As Bleeding Heartland previously reported, a 2021 study titled “The water footprint of carbon capture and storage technologies” documents the industry’s potential to massively deplete water supplies. That study by University of California, Berkeley researchers explained, “Large-scale deployment of carbon capture and storage could double the water footprint of humanity.”

Bleeding Heartland has tentatively identified six categories of water use associated with the proposed Summit Carbon pipeline, many of which this article does not address.

  1. Water needed for construction of the pipeline and associated facilities.
  2. Water needed for the carbon capture facilities.
  3. Water associated with energy required to operate the pipeline and associated facilities.
  4. Water needed to increase ethanol production at partner plants.
  5. Water needed for sequestration and enhanced oil recovery.
  6. Water needed for other commercial applications associated with the proposed pipeline, such as the production of aviation fuel.


Using the Iowa Farm Bureau’s Exhibit E, and excluding the POET facility in Hudson, South Dakota from the chart, the 30 ethanol plants along the Iowa route produce approximately 3.185 billion gallons of ethanol annually according to the Farm Bureau’s research. A 25 percent increase amounts to an annual production increase of roughly 796,250,000 gallons of ethanol.

This means that at present, when taken together, the 30 facilities along the route use roughly 9.555 billion gallons of water each year to produce ethanol, although some of this may include recycled water. If all of these facilities increase production by 25 percent, then they will use an additional 2.389 billion gallons of water each year.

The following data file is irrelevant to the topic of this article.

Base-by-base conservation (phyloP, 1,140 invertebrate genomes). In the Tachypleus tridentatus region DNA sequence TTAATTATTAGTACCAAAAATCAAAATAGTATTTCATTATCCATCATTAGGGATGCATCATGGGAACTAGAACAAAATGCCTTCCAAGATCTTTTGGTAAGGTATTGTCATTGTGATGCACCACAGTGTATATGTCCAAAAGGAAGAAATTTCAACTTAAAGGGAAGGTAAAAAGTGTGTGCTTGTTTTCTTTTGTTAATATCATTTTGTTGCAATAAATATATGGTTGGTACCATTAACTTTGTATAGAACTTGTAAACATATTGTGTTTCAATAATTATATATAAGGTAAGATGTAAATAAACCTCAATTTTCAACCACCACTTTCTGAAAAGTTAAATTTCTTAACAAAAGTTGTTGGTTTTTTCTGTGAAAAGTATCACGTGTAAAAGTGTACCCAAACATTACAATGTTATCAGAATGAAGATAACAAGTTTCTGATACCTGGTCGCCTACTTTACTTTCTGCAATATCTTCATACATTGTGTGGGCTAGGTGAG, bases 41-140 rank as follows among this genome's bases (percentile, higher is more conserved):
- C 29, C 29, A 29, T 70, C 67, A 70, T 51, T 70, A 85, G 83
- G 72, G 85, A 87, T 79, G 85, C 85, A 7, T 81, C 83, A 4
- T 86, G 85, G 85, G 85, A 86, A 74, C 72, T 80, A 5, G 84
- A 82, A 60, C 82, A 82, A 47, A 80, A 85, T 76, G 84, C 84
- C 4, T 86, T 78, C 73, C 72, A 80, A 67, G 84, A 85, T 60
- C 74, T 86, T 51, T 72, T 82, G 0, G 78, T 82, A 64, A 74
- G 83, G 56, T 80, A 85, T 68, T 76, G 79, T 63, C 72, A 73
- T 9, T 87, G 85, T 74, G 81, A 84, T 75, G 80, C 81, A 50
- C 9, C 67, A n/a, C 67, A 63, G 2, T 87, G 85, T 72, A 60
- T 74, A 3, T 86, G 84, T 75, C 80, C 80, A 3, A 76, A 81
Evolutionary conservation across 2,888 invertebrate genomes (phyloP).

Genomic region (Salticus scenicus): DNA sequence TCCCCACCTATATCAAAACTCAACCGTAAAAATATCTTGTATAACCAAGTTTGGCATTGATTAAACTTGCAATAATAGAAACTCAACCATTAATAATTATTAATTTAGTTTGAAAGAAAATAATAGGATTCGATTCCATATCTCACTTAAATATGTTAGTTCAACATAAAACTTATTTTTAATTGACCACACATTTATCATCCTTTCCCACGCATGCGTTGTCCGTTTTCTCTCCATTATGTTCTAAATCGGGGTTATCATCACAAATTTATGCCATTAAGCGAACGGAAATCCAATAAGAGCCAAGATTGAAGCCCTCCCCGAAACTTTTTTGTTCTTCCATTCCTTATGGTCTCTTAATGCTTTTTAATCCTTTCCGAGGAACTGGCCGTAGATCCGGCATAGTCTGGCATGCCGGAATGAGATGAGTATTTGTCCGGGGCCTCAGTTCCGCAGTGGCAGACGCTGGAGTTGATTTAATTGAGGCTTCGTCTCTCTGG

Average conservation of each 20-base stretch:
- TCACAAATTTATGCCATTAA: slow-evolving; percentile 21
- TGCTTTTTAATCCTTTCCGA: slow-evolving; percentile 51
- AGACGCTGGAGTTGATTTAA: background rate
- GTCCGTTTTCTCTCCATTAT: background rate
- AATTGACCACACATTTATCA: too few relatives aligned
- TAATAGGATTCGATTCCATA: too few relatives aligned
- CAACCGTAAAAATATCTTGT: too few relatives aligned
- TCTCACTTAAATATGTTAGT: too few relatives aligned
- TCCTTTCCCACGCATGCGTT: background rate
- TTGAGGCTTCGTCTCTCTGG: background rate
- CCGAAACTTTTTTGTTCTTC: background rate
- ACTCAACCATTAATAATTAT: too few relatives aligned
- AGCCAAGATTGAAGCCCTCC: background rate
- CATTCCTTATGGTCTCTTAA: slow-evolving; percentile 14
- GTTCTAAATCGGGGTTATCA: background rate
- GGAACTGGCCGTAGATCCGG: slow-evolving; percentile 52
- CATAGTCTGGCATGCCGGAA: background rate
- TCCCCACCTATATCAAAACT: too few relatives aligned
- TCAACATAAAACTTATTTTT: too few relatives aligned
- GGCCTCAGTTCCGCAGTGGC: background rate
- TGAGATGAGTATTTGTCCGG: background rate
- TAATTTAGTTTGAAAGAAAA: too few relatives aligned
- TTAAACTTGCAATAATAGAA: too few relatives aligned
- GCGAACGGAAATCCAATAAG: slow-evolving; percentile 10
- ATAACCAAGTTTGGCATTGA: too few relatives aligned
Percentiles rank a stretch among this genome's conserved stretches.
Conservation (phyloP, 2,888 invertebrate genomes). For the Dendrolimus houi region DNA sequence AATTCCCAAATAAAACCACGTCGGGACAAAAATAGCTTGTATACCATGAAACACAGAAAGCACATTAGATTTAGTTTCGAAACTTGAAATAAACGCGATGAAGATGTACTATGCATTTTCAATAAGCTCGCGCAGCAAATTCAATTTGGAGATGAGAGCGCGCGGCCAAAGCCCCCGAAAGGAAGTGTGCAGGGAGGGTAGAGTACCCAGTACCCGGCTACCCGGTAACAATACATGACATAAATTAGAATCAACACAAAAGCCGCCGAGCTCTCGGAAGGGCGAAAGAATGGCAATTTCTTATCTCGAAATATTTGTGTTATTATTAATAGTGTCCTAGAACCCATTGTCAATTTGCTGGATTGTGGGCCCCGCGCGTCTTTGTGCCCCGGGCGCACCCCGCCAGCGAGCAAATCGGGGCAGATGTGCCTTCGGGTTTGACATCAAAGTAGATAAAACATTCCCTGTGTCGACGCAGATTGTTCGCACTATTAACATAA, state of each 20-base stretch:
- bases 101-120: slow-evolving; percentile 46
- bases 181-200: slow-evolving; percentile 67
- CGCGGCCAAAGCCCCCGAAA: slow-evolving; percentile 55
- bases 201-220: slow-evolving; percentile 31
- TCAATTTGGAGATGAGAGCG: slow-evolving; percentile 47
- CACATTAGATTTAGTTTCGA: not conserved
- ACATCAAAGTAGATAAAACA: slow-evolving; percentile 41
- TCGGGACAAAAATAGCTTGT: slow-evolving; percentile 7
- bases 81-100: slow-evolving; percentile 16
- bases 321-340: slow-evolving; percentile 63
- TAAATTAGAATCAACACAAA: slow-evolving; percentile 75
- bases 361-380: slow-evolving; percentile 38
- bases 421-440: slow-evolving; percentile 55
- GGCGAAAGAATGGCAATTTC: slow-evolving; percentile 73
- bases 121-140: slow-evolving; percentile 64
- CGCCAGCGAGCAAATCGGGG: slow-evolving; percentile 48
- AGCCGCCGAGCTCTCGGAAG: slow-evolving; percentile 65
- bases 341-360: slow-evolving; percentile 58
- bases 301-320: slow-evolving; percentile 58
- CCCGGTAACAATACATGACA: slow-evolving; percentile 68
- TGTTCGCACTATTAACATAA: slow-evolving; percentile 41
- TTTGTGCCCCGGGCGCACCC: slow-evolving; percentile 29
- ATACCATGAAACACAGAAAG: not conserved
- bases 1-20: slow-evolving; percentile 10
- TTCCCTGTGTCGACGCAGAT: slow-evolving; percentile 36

• 3.185 billion gallons of ethanol times 3 (the number of gallons of water used) = 9.555 billion gallons of water annually.
  • 796,250,000 gallons of ethanol times 3 = 2.389 billion gallons of water annually.

As previously reported, Summit partner Gevo expects to use 300 million gallons of water per year, or 700 gallons per minute, at its planned Lake Preston, South Dakota Net-Zero 1 plant and an adjacent green hydrogen facility known as the Dakota Renewable Hydrogen Project. Gevo plans to produce some 65 million gallons of aviation fuel and alternative forms of gasoline and blendstock on an annual basis. The Net-Zero 1 facility will use ethanol to manufacture aviation fuel.

The Gevo figures provide a glimpse into the water-intensive processes associated with aviation fuel production, but much remains unknown about the processes that will be employed in Iowa.

The Dakota Renewable Hydrogen plant will be capable of producing eight tons of hydrogen a day according to a November 3, 2023, press release from Accelera by Cummins, which is providing the electrolyzer technology for the 20-megawatt facility.

“In terms of hydrogen production, while our capacity can reach a peak of 8 tons per day, our actual usage remains more conservative,” explained Heather Manuel, vice president of corporate communications for Gevo, in a January 29 email. “We anticipate utilizing 6 tons daily in the final stage/finishing process, where hydrogen reacts with hydrocarbons to reduce olefin content in the SAF, ensuring it meets specifications.” Manuel did not specify what percentage of the 300 million gallons of water needed per year will be used to manufacture hydrogen.

According to the World Resources Institute:

The U.S. aviation industry has set a target to reach net-zero carbon emissions by 2050, primarily through the use of so-called “sustainable aviation fuels” (SAF). One of its key levers to achieve this goal is a generous tax credit in the Inflation Reduction Act for sustainable fuels that reduce greenhouse gas emissions by at least 50% compared to petroleum jet fuel.